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Symptom Checker

Step 4: Read and complete the decision guide to learn more about your symptoms.

Acid Reflux Treatment


You have received our advice about healthy habits that reduce reflux and medications that relieve reflux symptoms.

Using these strategies, most individuals can have complete symptom relief.

Reflux can be a temporary problem, but for most people it is a long-term one. Four years from the start of symptoms, more than three out of four people with reflux have recurring symptoms if they stop treatment.

If you are not having side effects from your treatment and if you require continued medicine to keep your symptoms in check, it is reasonable for you to continue your anti-acid medication for months or years.

There are several concerns for you to be aware of if you plan to use your anti-acid medicine long-term. Acid in your stomach is able to kill many different bacteria, viruses, and spores. If you block your acid production, research suggests that this may increase your chance for developing certain infections, such as pneumonia and certain diarrhea infections. You also may digest one necessary vitamin less efficiently if you don't have acid in your stomach. This is vitamin B12, a deficiency of which can cause anemia (a low blood count) or neuropathy (numbness and tingling from nerve damage).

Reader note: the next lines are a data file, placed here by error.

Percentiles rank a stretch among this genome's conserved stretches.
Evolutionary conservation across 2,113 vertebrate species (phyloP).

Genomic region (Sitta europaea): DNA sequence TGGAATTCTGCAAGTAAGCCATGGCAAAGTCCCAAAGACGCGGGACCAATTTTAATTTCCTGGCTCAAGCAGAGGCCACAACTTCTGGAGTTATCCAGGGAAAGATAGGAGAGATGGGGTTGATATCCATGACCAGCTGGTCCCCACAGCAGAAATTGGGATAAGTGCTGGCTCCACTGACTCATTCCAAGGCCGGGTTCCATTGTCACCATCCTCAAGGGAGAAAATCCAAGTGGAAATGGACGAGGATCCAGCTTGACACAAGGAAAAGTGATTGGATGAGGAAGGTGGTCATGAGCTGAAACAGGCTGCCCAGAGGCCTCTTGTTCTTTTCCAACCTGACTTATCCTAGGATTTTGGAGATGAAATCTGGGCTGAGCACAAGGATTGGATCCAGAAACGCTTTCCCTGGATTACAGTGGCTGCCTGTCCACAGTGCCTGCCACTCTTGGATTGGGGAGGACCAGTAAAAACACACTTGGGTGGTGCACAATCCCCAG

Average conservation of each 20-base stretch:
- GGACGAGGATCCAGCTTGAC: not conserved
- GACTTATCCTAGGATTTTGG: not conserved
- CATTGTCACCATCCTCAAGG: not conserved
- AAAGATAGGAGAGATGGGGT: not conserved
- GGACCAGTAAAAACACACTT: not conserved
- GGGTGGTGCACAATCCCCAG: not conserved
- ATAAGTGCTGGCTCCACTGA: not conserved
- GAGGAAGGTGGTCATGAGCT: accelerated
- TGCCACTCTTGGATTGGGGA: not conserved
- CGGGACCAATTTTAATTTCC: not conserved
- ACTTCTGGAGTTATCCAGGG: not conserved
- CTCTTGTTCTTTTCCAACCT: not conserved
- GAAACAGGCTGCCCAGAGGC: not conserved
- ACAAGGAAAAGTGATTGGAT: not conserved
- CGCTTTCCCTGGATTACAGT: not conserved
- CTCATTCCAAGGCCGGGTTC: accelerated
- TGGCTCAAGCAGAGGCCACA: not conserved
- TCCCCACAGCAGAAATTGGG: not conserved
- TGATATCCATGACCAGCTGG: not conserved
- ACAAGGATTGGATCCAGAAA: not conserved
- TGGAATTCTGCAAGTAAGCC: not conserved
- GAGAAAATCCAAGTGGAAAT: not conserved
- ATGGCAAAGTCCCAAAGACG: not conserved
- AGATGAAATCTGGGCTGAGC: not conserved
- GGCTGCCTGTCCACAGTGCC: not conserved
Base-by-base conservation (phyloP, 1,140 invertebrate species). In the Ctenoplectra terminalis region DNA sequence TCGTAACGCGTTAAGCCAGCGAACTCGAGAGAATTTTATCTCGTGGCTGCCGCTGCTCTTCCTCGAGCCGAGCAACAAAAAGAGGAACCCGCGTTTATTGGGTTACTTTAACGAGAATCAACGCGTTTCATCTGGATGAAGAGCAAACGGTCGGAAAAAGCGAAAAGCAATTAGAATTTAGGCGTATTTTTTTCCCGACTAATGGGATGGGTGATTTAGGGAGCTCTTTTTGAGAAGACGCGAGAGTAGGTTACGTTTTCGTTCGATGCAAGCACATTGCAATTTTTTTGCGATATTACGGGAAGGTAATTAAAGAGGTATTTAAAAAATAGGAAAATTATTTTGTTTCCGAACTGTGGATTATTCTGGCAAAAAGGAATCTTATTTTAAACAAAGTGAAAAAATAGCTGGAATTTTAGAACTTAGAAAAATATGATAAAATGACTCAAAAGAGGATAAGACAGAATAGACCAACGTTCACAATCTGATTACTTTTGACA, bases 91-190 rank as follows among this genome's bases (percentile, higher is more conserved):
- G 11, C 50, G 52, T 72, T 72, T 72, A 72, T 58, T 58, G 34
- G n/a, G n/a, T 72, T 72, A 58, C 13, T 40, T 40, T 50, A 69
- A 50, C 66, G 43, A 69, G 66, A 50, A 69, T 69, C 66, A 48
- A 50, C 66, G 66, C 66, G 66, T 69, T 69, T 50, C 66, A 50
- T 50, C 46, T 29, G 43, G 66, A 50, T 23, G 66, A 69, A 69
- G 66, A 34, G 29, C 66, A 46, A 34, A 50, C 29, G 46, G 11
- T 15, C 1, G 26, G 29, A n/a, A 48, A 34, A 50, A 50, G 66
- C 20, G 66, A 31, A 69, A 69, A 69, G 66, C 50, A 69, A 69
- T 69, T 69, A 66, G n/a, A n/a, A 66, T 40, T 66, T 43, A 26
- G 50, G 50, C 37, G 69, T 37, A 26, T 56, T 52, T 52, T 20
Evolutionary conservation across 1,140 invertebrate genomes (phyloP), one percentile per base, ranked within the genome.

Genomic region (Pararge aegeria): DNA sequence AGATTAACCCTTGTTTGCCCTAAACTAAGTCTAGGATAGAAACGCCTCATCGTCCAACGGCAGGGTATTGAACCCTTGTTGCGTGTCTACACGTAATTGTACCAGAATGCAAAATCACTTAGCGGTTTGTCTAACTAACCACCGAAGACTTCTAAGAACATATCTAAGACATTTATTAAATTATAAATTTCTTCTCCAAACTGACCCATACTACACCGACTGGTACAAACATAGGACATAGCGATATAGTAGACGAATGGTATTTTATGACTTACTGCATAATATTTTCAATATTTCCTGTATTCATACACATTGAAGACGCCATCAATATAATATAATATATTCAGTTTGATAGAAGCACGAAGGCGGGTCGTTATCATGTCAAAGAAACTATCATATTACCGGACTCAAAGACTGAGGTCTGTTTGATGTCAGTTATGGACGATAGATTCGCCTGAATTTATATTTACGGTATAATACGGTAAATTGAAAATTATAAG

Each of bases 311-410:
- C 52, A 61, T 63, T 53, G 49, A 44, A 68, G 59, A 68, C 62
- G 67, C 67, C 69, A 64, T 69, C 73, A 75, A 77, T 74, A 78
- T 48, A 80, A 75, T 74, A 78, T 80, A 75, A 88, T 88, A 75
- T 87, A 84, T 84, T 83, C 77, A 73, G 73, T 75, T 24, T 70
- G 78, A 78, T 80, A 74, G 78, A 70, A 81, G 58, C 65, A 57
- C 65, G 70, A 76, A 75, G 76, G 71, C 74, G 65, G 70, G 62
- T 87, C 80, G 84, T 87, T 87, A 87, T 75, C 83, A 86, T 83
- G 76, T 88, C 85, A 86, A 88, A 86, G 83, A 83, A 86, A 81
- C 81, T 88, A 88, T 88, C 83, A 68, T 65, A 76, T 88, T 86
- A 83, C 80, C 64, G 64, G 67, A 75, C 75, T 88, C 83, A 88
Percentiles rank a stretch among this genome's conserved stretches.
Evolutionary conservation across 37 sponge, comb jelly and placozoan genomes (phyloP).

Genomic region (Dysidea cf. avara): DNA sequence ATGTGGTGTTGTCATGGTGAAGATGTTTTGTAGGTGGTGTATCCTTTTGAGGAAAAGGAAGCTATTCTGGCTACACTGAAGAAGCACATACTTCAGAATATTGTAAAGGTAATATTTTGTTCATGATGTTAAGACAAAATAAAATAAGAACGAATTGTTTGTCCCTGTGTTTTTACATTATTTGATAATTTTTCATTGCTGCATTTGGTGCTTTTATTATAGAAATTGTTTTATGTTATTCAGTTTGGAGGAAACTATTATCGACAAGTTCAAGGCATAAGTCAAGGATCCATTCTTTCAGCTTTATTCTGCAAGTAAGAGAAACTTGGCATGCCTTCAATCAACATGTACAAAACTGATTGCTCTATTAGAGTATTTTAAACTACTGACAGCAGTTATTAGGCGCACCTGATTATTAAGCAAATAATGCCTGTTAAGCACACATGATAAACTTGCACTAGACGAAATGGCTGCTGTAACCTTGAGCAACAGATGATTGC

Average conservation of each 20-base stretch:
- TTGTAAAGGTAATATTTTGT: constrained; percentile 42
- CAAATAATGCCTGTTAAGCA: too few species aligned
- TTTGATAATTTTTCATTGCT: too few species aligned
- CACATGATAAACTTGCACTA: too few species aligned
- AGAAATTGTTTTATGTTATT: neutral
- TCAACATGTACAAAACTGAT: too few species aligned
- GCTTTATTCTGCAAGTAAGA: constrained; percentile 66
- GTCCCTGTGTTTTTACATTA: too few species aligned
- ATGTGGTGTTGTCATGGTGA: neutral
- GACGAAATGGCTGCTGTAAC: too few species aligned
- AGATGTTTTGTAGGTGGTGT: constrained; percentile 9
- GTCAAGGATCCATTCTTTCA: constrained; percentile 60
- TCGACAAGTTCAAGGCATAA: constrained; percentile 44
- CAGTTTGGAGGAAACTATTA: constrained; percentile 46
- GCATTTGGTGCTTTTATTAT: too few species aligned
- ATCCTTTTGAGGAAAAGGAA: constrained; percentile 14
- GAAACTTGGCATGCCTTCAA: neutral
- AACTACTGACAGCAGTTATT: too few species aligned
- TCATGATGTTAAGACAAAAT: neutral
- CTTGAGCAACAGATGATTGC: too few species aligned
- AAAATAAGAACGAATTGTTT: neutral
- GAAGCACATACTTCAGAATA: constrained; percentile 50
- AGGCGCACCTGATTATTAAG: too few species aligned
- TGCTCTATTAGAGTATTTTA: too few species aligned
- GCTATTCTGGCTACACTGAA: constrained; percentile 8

If your reflux persists for five years or longer, you may be at risk for developing esophageal cancer. If you have long-term symptoms, you and your doctor might consider scheduling a procedure to check for pre-cancer changes in the esophagus, known as "Barrett's esophagus."

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Read about surgery and endoscopy treatment for GERD.

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